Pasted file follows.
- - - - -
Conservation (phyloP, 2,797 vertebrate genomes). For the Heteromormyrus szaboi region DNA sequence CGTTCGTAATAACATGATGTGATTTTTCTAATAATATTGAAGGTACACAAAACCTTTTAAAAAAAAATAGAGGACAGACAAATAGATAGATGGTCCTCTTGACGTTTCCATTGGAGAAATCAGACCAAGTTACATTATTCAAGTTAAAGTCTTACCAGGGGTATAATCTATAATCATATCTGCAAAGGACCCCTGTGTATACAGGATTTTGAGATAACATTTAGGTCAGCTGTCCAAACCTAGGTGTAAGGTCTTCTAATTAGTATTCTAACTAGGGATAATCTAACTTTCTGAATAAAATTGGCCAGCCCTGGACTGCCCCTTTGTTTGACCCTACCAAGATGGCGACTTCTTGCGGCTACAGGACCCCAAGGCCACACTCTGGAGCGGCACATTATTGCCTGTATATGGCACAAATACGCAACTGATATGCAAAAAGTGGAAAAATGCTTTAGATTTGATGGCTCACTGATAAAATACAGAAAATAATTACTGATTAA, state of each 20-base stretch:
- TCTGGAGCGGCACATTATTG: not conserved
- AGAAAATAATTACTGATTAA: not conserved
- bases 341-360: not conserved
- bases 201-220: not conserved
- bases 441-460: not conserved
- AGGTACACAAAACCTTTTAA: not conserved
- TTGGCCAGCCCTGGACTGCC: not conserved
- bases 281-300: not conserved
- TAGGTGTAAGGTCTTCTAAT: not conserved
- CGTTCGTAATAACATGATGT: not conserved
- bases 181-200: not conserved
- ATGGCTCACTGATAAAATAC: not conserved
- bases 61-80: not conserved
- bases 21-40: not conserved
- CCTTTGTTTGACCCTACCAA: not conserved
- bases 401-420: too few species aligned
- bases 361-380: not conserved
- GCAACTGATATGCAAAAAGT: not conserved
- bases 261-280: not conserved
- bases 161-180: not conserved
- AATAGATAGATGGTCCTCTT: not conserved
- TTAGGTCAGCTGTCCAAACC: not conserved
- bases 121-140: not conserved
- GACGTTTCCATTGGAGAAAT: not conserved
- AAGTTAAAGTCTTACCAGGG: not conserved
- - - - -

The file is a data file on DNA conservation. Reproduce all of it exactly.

Conservation (phyloP, 2,797 vertebrate genomes). For the Heteromormyrus szaboi region DNA sequence CGTTCGTAATAACATGATGTGATTTTTCTAATAATATTGAAGGTACACAAAACCTTTTAAAAAAAAATAGAGGACAGACAAATAGATAGATGGTCCTCTTGACGTTTCCATTGGAGAAATCAGACCAAGTTACATTATTCAAGTTAAAGTCTTACCAGGGGTATAATCTATAATCATATCTGCAAAGGACCCCTGTGTATACAGGATTTTGAGATAACATTTAGGTCAGCTGTCCAAACCTAGGTGTAAGGTCTTCTAATTAGTATTCTAACTAGGGATAATCTAACTTTCTGAATAAAATTGGCCAGCCCTGGACTGCCCCTTTGTTTGACCCTACCAAGATGGCGACTTCTTGCGGCTACAGGACCCCAAGGCCACACTCTGGAGCGGCACATTATTGCCTGTATATGGCACAAATACGCAACTGATATGCAAAAAGTGGAAAAATGCTTTAGATTTGATGGCTCACTGATAAAATACAGAAAATAATTACTGATTAA, state of each 20-base stretch:
- TCTGGAGCGGCACATTATTG: not conserved
- AGAAAATAATTACTGATTAA: not conserved
- bases 341-360: not conserved
- bases 201-220: not conserved
- bases 441-460: not conserved
- AGGTACACAAAACCTTTTAA: not conserved
- TTGGCCAGCCCTGGACTGCC: not conserved
- bases 281-300: not conserved
- TAGGTGTAAGGTCTTCTAAT: not conserved
- CGTTCGTAATAACATGATGT: not conserved
- bases 181-200: not conserved
- ATGGCTCACTGATAAAATAC: not conserved
- bases 61-80: not conserved
- bases 21-40: not conserved
- CCTTTGTTTGACCCTACCAA: not conserved
- bases 401-420: too few species aligned
- bases 361-380: not conserved
- GCAACTGATATGCAAAAAGT: not conserved
- bases 261-280: not conserved
- bases 161-180: not conserved
- AATAGATAGATGGTCCTCTT: not conserved
- TTAGGTCAGCTGTCCAAACC: not conserved
- bases 121-140: not conserved
- GACGTTTCCATTGGAGAAAT: not conserved
- AAGTTAAAGTCTTACCAGGG: not conserved